Thu, 02/07/2019 - 00:51
Funding Opportunity RFA-NS-19-022 from the NIH Guide for Grants and Contracts. This Funding Opportunity Announcement (FOA) is aimed at discovering, determining the selectivity and sensitivity, and externally validating biological measures to be used for assessing, prognosing and monitoring recovery of youth who either clinically present with or are at risk for developing prolonged/persistent concussive symptoms following exposure to repetitive head impacts and/or concussion. Resultant biological measures should be incorporated into risk stratification algorithms to inform clinical care and patient stratification for future clinical trials. A critical feature of this FOA includes the broad sharing of clinical, neuroimaging, physiological, and biospecimen data to further advance research in the area of persistent concussive symptoms in children ages 9 - 14.
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Notice of NIA's Participation in RFA-OD-19-001 "Botanical Dietary Supplements Research Centers (BDSRC) (U19 Clinical Trial Optional)"

Wed, 02/06/2019 - 23:01
Notice NOT-AG-19-006 from the NIH Guide for Grants and Contracts
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Patient Reported Outcomes Tool Development for Use in Non-Cystic Fibrosis Bronchiectasis Clinical Trials (U01- Clinical Trial Required)

Wed, 02/06/2019 - 07:56
Funding Opportunity RFA-FD-19-014 from the NIH Guide for Grants and Contracts. The purpose of this funding opportunity announcement (FOA) is to support research to develop and qualify a Patient Reported Outcome (PRO) for Non-Cystic Fibrosis Bronchiectasis (NCFB) under FDAs Drug Development Tools Qualification Program. This would include the qualitative phase of developing the instrument, quantitative phase of testing the instrument, and qualification of the instrument. It is expected that this qualified PRO would help improve upon the current design, conduct, and interpretation of anti-infective clinical trials in NCFB patients, for which optimal endpoints are currently lacking. This work directly aligns with FDAs research area of interest to stimulate innovation in clinical evaluations and personalized medicine to improve product performance and patient outcomes.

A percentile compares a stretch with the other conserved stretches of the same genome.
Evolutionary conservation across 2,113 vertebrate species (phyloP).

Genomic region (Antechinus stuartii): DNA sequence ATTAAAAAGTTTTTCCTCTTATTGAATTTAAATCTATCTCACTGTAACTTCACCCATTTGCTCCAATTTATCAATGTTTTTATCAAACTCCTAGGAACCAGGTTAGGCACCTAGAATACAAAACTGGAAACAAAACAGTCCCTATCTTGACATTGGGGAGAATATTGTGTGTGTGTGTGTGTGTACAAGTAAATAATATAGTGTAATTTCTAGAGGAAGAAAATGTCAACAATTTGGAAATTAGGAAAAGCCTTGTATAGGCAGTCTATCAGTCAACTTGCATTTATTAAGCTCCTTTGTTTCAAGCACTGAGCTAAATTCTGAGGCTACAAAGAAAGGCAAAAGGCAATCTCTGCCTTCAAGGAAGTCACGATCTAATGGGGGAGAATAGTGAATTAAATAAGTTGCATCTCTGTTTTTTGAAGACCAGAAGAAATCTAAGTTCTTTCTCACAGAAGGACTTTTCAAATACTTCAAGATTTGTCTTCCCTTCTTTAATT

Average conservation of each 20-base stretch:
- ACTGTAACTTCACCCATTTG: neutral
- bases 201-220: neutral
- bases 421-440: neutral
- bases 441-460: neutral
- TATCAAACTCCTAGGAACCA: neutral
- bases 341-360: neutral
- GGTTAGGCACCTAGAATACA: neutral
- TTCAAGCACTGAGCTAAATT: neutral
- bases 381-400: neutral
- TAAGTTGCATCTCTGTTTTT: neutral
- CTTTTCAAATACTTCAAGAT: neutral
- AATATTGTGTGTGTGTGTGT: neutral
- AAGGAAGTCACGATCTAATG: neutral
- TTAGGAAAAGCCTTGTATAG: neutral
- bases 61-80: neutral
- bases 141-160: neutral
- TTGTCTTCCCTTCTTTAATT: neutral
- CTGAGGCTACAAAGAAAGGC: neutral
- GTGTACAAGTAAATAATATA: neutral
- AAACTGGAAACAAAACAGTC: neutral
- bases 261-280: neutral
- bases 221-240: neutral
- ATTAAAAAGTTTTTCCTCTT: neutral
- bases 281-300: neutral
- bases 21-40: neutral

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Secondary Data Analysis to Examine Long-Term and/or Potential Cross-Over Effects of Prevention Interventions: What are the Benefits for Preventing Mental Health Disorders? (R01 Clinical Trial Not Allowed)

Wed, 02/06/2019 - 06:57
Funding Opportunity RFA-MH-20-110 from the NIH Guide for Grants and Contracts. The purpose of this funding opportunity announcement (FOA) is to encourage research to integrate/harmonize existing data sets from preventive intervention trials implemented early in life to: 1) examine risk and protective factors relevant to later mental health outcomes in childhood, adolescence and young adulthood; and 2) determine whether preventive interventions delivered earlier in life have long-term effects, and/or cross-over effects (e.g., unanticipated beneficial effects), on important mental health outcomes, including serious mental illness (e.g., depression, anxiety, suicide ideation and behaviors, psychosis behaviors).
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Transformative Research Award for the INCLUDE (Investigation of Co-occurring Conditions across the Lifespan to Understand Down syndrome) Project (R01 Clinical Trial Not Allowed)

Tue, 02/05/2019 - 01:35
Funding Opportunity RFA-OD-19-016 from the NIH Guide for Grants and Contracts. The NIH INvestigation of Co-occurring conditions across the Lifespan to Understand Down syndromE (INCLUDE) Project is soliciting applications for this Request for Applications (RFA) for Transformative R01 to support individual scientists or groups of scientists proposing groundbreaking, exceptionally innovative, original, and/or unconventional research with the potential to create new scientific paradigms, establish entirely new and improved clinical approaches, or develop transformative technologies. Applications from individuals with diverse backgrounds and in any topic relevant to Down syndrome research are welcome. Little or no preliminary data are expected. Projects must clearly demonstrate the potential to produce a major impact in research related to Down syndrome.